1. (Application No. 8415 of 1939): In this application the Official Liquidator seeks directions of the Court in regard to matters set out in prayers 2 and 3. Shortly the points are these: whether a debtor in respect of whose debt there is a surety is entitled to set off against the money owing by the debtor to the company moneys due to the debtor from the company and whether the surety is entitled to set off in respect of his obligation to the company moneys owing to him from the company. The origin of the transactions is a liability which, arose in connexion with a chit fund scheme conducted by the company. Every contributory to a chit fund scheme agrees that he will each month for a specified period pay to the company an agreed amount; each month an auction is held and the successful bidder, being one of the subscribers, is entitled to receive from the company the total amount of all his subscriptions to the fund upon furnishing security by means of a surety and also agreeing to continue to pay each month the amount of his monthly subscription. When a debtor is placed in a position to receive from the company the total amount of his subscriptions the company requires the debtor and a surety or two sureties to enter into an obligation to the company, a draft form of which has been placed before me and it is on account of the obligations under this document that the matter arises in the present application. It has been contended on behalf of the liquidator that the obligation itself in regard both to the debtor and the surety first arises upon the execution of this security bond and on behalf of one of the debtors it has been on the other hand argued that the original contract between the debtor and the company subsisted throughout and continued after the execution of the security bond. Whatever the position may be, it is common ground and it is agreed that the obligations of the debtor and the surety are joint and several.
2. The claim to set-off arises in the following way: Section 229, Companies Act, provides that in the winding up of an insolvent company the same rules shall prevail and be observed with regard to the respective rights of secured and unsecured creditors and to debts provable and other liabilities as are in force for the time being under the law of insolvency. Under that Section the provisions of Section 46, Provincial Insolvency Act, are applicable in the liquidation of a company. That Section provides that where there have been mutual dealings between an insolvent and a creditor proving or claiming to prove a debt under this Act, an account shall be taken of what is due from the one party to the other in respect of such mutual dealings, and the sum due from the one party shall be set off against any sum due from the other party, and the balance of the accounts and no more shall be claimed or paid by either side respectively. The question is whether in respect of either the debtor or the surety in the matter before me, debts owing by the company to the debtor or surety are mutual dealings within the contemplation of Section 46 mentioned above. The provisions of Section 31, English Bankruptcy Act, although. differently worded, it is conceded, do not have any different effect to those of Section 46, Provincial Insolvency Act.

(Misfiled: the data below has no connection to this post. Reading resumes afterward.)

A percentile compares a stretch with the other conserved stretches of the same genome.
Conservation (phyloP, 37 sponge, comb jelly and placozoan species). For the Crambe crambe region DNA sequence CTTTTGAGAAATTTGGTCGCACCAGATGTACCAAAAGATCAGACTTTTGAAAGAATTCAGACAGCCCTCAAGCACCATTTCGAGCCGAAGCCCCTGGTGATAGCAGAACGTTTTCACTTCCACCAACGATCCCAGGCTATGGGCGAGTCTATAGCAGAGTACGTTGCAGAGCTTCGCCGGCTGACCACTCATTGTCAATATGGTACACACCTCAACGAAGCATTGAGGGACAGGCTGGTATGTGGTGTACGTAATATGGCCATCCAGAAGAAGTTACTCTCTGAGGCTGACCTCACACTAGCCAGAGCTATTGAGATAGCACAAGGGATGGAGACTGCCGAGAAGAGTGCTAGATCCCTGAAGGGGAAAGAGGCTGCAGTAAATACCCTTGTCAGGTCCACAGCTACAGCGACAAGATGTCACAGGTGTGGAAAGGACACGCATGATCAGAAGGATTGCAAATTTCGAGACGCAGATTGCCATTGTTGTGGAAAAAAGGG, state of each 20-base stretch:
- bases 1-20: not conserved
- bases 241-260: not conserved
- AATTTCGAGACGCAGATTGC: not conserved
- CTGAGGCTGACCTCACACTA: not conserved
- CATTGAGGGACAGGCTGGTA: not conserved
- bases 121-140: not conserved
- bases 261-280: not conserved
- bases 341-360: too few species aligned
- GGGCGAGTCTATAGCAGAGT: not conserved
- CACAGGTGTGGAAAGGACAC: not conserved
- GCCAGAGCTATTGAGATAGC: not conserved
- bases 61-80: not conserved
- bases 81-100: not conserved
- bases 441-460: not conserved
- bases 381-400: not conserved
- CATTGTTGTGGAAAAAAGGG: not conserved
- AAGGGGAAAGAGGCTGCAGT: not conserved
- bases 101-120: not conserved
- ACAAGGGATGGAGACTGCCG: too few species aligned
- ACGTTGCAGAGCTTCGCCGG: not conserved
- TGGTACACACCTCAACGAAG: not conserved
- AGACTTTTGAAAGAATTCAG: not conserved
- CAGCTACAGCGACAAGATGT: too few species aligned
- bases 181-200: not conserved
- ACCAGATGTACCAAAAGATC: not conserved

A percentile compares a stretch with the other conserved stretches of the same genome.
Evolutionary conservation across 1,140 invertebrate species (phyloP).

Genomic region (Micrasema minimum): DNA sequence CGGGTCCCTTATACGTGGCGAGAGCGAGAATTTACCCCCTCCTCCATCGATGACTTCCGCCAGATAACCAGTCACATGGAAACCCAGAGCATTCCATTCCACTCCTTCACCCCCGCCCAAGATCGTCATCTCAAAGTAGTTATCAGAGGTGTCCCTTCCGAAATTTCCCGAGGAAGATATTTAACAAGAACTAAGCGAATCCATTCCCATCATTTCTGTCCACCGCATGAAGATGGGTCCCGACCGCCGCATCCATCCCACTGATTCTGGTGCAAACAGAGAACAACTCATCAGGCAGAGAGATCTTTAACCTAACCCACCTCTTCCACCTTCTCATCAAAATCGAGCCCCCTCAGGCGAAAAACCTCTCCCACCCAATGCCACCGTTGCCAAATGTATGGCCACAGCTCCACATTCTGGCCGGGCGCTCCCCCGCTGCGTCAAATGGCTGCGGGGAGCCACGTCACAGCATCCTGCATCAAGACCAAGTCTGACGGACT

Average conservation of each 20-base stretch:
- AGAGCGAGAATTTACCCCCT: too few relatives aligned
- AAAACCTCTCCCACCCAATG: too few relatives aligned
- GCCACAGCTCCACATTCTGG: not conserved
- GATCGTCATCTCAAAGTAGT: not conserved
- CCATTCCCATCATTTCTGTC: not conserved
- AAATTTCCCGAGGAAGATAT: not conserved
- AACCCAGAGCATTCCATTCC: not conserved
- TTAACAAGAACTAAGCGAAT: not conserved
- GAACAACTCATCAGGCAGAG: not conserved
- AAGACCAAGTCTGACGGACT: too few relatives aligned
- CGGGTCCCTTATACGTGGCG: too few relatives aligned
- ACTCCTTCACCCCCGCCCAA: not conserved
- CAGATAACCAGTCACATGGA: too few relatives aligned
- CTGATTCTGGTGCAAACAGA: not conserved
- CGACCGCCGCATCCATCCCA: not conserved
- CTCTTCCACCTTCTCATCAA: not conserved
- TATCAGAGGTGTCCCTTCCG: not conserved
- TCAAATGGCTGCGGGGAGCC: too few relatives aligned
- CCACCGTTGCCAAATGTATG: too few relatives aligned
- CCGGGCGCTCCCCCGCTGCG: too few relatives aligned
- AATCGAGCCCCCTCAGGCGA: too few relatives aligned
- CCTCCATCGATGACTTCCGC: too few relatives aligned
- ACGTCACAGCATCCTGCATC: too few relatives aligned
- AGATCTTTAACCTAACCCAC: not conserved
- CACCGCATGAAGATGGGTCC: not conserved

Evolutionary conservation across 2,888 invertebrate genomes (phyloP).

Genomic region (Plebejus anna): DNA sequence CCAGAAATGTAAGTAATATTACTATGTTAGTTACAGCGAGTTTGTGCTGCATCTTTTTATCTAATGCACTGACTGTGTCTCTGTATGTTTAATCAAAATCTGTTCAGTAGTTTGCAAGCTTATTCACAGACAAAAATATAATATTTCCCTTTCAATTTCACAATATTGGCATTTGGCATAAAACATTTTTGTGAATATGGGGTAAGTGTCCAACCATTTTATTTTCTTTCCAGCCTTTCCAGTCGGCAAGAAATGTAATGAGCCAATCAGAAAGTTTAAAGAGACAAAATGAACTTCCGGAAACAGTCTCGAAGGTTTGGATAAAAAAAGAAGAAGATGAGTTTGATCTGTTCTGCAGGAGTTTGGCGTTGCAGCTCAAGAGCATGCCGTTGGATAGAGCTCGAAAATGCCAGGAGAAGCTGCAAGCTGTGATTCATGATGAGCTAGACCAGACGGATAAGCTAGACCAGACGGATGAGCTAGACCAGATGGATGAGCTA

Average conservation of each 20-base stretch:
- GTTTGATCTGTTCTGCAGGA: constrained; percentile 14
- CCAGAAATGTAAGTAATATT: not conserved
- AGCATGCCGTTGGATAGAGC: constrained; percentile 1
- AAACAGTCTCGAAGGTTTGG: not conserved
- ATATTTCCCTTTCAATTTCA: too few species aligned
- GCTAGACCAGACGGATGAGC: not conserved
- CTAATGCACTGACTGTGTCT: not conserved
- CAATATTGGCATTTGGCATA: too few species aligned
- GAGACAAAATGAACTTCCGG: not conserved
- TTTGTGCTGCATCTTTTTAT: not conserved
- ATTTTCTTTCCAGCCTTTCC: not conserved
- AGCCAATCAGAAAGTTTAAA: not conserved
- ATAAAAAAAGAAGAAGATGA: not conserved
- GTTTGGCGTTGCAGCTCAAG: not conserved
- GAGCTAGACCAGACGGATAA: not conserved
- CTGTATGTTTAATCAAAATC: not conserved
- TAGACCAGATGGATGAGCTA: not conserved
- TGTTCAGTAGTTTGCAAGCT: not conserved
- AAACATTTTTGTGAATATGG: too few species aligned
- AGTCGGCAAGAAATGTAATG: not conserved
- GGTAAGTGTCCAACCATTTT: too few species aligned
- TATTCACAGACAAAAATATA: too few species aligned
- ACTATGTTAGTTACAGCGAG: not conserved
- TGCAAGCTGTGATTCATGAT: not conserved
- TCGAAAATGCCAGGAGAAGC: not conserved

3. This matter has been before two other High Courts in this country: In Trimback Gangadhar v. Ramachandra Trimbak : AIR1921Bom66 , it was held in circumstances more or less similar as in this case that no right to set off arose. A decision somewhat to the same effect is to be found in Allince Bank of Simla v. Mohanm Lal A.I.R. (1927) Lah. 228. So long ago as 1806 in Trimback Gangadhar v. Ramachandra Trimbak : AIR1921Bom66 the following case is reported. At the time of the bankruptcy of two persons two others were indebted to them in a joint bond, one as principal and the other as surety, and the principal was a creditor on a separate account. Lord Erskine, the Lord Chancellor, made an order upon the petition presented that liberty to set off should be given. The principles laid down in that case have been referred to in modern textbooks. In 2 Halsbury (Hailsham Edition) 285, para. 377, in referring to Ex. parte Hanson (1806) 12 Ves. Jun. 345 and other cases the following appears:
In the absence of agreement, express or implied, there is no set-off between joint and separate debts; but if one joint debtor is a surety for the other the principal debtor may set off against the joint debt a debt due to himself; and a person induced to become surety by the creditor's fraud may set off his claim in respect of the fraud against the debt due by the principal debtor.